Glenohumeral ligaments

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Glenohumeral ligaments
Ligaments of glenohumeral joint (Glenohumeral ligaments labelled Capsular ligament at centre)
Fromglenoid cavity
Latinligamenta glenohumeralia
Anatomical terminology

In human anatomy, the glenohumeral ligaments (GHL) are three ligaments on the anterior side of the glenohumeral joint (i.e. between the glenoid cavity of the scapula and the head of the humerus; colloquially called the shoulder joint). Reinforcing the anterior glenohumeral joint capsule, the superior, middle, and inferior glenohumeral ligaments play different roles in the stability of the head of the humerus depending on arm position and degree of rotation.[1]


The ligaments may be best seen by opening the capsule at the back of the joint and removing the head of the humerus:[2]

  • One on the medial side of the joint passes from the medial edge of the glenoid cavity to the lower part of the lesser tubercle of the humerus.
  • A second at the lower part of the joint extends from the under edge of the glenoid cavity to the under part of the anatomical neck of the humerus.
  • A third at the upper part of the joint is fixed above to the apex of the glenoid cavity close to the root of the coracoid process, and passing downward along the medial edge of the tendon of the Biceps brachii, is attached below to a small depression above the lesser tubercle of the humerus.

In addition to these, the capsule is strengthened in front by two bands derived from the tendons of the Pectoralis major and Teres major respectively.[2]


The most important ligament involved in shoulder joint stability is the Inferior Glenohumeral Ligament. During abduction of the arm the middle and inferior ligaments become taut while the superior ligament relaxes. The radius of curvature of the head of the humerus is greater superiorly than inferiorly, which further stretches these ligaments so that they keep the articular surfaces of the joint in their close-packed position. [3]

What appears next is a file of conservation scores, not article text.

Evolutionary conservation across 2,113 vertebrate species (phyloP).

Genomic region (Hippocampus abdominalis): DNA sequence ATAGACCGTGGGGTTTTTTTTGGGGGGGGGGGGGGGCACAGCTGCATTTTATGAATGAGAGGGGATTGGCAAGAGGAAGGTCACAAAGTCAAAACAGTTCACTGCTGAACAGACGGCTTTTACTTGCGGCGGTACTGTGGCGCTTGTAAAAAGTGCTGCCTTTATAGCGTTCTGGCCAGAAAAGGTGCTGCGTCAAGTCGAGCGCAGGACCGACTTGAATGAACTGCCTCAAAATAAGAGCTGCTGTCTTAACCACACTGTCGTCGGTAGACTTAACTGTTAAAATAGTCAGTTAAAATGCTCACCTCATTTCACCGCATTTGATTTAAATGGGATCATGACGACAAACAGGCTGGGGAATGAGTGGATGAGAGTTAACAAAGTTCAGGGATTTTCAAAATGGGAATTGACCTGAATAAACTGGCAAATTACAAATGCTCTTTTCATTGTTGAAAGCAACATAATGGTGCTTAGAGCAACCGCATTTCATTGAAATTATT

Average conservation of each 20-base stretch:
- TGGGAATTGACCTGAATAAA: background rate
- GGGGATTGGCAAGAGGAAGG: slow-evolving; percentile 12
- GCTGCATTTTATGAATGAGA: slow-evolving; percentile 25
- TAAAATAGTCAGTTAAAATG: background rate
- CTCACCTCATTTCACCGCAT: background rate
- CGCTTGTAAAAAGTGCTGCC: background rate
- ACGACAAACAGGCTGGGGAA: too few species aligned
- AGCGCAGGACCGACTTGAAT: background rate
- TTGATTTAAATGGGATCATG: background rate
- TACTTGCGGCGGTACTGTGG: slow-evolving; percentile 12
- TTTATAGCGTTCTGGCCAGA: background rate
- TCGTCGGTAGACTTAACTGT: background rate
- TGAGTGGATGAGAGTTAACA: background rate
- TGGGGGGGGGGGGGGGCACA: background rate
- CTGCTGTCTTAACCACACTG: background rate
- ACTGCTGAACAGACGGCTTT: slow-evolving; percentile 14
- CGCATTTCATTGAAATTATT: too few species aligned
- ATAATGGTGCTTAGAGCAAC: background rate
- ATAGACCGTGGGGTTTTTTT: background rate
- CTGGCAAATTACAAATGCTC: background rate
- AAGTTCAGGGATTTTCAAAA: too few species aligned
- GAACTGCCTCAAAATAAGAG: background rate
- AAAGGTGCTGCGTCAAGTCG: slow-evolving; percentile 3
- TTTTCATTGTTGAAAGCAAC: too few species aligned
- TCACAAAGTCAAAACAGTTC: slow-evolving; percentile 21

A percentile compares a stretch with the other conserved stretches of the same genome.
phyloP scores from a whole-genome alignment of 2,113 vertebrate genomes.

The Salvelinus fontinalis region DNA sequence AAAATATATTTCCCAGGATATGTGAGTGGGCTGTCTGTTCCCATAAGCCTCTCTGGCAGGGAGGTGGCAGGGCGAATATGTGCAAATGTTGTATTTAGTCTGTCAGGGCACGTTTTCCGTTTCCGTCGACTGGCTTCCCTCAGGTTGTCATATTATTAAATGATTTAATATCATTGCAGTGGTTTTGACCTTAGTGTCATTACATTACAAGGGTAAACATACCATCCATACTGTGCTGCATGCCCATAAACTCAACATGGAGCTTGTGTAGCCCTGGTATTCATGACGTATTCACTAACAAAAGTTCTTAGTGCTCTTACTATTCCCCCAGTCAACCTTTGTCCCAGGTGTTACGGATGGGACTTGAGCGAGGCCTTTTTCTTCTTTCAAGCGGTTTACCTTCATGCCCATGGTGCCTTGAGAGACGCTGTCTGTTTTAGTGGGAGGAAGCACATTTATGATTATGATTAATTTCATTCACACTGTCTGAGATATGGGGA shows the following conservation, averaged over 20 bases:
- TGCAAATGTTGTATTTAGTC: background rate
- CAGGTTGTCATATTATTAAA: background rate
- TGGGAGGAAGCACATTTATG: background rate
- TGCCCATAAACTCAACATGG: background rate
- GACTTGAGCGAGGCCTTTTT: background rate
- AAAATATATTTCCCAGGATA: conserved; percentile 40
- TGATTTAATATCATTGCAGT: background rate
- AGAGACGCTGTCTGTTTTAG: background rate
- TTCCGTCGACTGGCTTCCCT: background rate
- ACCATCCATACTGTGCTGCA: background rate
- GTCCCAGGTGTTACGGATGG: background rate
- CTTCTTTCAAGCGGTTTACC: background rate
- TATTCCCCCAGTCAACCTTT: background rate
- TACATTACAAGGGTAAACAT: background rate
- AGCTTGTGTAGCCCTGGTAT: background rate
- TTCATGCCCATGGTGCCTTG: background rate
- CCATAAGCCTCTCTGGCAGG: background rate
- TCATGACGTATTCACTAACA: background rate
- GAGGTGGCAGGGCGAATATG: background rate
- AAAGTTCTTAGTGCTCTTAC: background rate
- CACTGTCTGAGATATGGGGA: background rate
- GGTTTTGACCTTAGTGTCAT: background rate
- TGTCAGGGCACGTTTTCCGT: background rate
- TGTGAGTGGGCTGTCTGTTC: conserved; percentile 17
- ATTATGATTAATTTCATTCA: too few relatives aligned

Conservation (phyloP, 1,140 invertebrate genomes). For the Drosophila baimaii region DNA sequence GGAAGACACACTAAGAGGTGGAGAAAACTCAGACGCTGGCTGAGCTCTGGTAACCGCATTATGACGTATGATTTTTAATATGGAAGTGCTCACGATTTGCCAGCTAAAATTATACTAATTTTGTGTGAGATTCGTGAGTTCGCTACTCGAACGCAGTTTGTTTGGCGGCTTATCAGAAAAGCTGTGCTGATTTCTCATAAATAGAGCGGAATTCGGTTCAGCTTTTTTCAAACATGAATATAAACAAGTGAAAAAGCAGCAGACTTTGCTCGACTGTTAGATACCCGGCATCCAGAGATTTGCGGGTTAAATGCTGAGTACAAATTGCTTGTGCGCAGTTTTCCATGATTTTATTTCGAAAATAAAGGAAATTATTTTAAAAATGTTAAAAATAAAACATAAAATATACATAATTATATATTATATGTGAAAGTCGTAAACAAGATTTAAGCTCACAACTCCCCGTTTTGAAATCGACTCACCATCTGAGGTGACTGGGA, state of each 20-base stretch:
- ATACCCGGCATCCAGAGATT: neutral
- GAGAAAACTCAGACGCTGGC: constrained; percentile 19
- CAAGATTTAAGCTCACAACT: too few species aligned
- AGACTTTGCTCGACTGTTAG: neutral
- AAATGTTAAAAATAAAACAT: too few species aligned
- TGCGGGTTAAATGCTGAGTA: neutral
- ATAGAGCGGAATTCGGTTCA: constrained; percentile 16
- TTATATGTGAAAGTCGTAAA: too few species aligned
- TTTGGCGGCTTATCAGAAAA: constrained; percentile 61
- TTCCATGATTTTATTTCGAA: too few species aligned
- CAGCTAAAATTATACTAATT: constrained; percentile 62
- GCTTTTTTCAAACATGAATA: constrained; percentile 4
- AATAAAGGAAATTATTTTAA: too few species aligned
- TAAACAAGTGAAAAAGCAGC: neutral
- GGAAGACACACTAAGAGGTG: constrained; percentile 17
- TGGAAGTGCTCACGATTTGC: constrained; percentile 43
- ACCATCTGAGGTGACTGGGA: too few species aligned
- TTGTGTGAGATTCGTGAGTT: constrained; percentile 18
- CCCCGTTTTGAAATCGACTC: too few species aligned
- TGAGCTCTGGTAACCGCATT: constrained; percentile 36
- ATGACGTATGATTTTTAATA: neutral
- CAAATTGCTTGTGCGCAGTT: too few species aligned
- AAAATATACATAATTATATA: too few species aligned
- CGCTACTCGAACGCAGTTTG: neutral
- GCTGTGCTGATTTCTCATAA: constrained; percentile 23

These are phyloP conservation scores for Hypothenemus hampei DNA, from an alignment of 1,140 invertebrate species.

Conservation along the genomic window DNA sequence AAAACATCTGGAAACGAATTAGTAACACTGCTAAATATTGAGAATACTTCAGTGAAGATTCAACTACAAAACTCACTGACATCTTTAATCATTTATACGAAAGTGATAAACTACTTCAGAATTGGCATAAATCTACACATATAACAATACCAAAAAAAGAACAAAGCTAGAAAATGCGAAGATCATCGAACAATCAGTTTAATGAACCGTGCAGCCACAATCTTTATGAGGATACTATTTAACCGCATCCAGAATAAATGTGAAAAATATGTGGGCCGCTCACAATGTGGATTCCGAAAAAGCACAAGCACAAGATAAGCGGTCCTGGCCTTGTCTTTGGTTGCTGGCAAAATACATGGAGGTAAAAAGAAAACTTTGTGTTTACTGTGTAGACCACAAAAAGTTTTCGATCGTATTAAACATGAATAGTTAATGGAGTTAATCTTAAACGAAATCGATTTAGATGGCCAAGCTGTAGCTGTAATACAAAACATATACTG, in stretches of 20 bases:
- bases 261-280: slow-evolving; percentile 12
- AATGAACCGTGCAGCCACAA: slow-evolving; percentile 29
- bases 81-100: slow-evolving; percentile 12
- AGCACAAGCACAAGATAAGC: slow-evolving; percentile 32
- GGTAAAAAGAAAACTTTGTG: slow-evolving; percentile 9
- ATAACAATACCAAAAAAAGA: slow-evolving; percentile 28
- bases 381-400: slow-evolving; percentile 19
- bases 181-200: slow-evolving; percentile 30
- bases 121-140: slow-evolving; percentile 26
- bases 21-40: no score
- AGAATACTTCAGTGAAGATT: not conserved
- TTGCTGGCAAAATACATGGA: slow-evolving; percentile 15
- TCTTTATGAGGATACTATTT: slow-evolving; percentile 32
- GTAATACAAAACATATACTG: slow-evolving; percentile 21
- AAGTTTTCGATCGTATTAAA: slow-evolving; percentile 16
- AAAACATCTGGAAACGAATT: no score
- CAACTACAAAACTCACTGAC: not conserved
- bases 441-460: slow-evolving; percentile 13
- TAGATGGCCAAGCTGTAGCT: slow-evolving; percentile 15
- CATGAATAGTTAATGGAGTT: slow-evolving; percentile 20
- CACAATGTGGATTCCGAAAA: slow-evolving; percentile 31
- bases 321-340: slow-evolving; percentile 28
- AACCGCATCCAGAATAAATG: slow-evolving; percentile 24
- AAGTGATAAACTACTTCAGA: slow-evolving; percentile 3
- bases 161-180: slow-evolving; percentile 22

During abduction the greater tubercle of the humerus comes in contact with the upper margin of the glenoid cavity, which limits maximum abduction. By rotating the humerus laterally, this contact is delayed because the greater tubercle is pulled back so that the bicipital groove faces the coracoacromial ligament. This slightly slackens the inferior fibres of the glenohumeral ligament, allowing an abduction of 90°. Combining abduction with 30° flexion in the plane of the scapula causes a delay in the tightening of the ligament resulting in a maximum abduction of 110°. [3]

During rotation of the arm lateral rotation stretches all three ligaments while medial rotation relaxes them. [3]

Tension of ligaments[4]
Ligament Shoulder motions to pull the ligament taut Humeral head motion to pull the ligament taut
Superior glenohumeral lig. Full adduction Inferior or anterior glide
Middle glenohumeral lig. External rotation Anterior glide
Inferior glenohumeral lig.
Anterior band
Posterior band

Abduction and external rotation
Abduction and internal rotation
Non specific
Coracohumeral lig. Extremes of flexion, extension, or external rotation Inferior glide

See also[edit]


Public domain This article incorporates text in the public domain from page 318 of the 20th edition of Gray's Anatomy (1918)

  1. ^ Freure, B. Jane; Leighton Jones, Peter; Werstine, Melanie (February 2011). "Anatomical Variance of Glenohumeral Ligaments and Their Clinical Significance". Curtin University. Retrieved 3 July 2011.
  2. ^ a b Gray's Anatomy (1918), see infobox
  3. ^ a b c Kapandji, Ibrahim Adalbert (1982). The Physiology of the Joints: Volume One Upper Limb (5th ed.). New York: Churchill Livingstone. p. 30.
  4. ^ Huei-Ming, Chai (January 2006). "Shoulder Complex Stability". National Taiwan University. Retrieved 3 July 2011.

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